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From blueberries to green noses

03 Apr 2014

Students work towards a sustainable future

Students investigate sustainability

More than 130 first year students from the Faculty of Life Sciences gave up their Wednesday afternoon to participate in a “Sustainable World Event” and consider a range of issues focused on dwindling natural resources and how we can plan better for the future.

As part of the University’s social responsibility strategy, students took part in this pilot event for the ‘Ethical Grand Challenges’ Signature Programme. This sustainability challenge will be the first in a series of three issues all undergraduate students will be confronted with in the future, with social justice and workplace ethics events taking place in the second and third year of studies.

Each student attended two of six interactive workshops on offer, providing them with the opportunity to think about a variety of topics, get hands-on and test out ideas in support of a sustainable future.

Workshops included Currents from Currants (investigating the use of solar energy from fairly common materials), Gamifying Sustainable Choices for students (using eco-games to learn about reducing their carbon footprint) and Climate Relief Green Nose Day (a brainstorming session to consider a green charity initiative modelled on the BBCs Red Nose Day).

At the end of the afternoon students were asked to provide feedback. The feedback will be used to develop a much bigger pilot, which will be aimed at first year students during Welcome Week this autumn.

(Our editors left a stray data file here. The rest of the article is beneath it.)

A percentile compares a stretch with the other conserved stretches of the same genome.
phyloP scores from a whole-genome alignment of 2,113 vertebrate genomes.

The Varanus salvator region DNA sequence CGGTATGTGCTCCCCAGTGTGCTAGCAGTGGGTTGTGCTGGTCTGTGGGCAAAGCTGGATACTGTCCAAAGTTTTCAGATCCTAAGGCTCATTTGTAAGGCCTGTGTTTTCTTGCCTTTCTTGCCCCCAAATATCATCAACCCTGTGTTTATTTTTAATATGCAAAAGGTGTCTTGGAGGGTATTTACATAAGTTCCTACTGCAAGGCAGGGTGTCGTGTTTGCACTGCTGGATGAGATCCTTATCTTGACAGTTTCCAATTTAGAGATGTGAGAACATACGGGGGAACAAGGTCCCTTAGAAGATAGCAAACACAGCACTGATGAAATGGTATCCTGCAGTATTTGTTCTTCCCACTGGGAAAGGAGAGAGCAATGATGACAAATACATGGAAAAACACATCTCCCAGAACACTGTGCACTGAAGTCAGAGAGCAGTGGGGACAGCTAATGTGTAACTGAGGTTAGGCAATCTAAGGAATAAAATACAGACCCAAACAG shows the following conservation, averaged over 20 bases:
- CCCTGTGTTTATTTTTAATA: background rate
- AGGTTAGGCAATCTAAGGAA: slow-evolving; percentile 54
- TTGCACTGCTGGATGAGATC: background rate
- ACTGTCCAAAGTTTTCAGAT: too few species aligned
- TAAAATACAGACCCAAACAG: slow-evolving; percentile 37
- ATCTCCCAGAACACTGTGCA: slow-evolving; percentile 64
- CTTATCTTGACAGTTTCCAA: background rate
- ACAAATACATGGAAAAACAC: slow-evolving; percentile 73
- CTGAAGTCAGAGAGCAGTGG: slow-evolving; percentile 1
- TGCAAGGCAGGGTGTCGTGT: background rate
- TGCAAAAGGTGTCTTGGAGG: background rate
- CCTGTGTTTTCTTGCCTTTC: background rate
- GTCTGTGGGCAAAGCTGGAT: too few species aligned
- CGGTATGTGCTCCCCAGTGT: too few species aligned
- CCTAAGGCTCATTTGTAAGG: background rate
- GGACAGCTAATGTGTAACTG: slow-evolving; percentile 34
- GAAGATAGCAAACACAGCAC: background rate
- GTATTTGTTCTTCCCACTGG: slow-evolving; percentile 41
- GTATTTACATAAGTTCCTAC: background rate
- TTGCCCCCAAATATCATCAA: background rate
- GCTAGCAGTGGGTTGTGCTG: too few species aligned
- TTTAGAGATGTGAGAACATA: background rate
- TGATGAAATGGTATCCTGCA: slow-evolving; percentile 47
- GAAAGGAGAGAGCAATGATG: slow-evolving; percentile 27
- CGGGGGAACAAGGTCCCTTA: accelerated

The students relished the experience. Neli Stefauoua, a Physiology student, said: "I really enjoyed the afternoon, It really made me think about issues of sustainability in new ways.”

Professor Matthew Cobb, the Associate Dean for Social Responsibility in the Faculty of Life Sciences, said: "We have received some very constructive feedback, which we will use to develop the next stage of the pilot progamme. We hope the workshops gave the participants time to think about the future of our planet whilst having fun and getting to know each other."

The aim of the Ethical Grand Challenges signature programme is to equip our graduates to address some of the most profound ethical challenges of the 21st century. By 2017/18 every Manchester undergraduate student will be confronted with a set of major ‘Ethical Grand Challenges’ through the completion of a common programme in each year of their undergraduate study.

Jane Ratchford, Director the Student Development and Community Engagement Division, said: “As future citizens and leaders of tomorrow, we want to support all of our students to exercise important ethical, social and environmental responsibilities. This first pilot will help shape what will become a real distinguishing feature of Manchester’s approach to undergraduate education in the future”.

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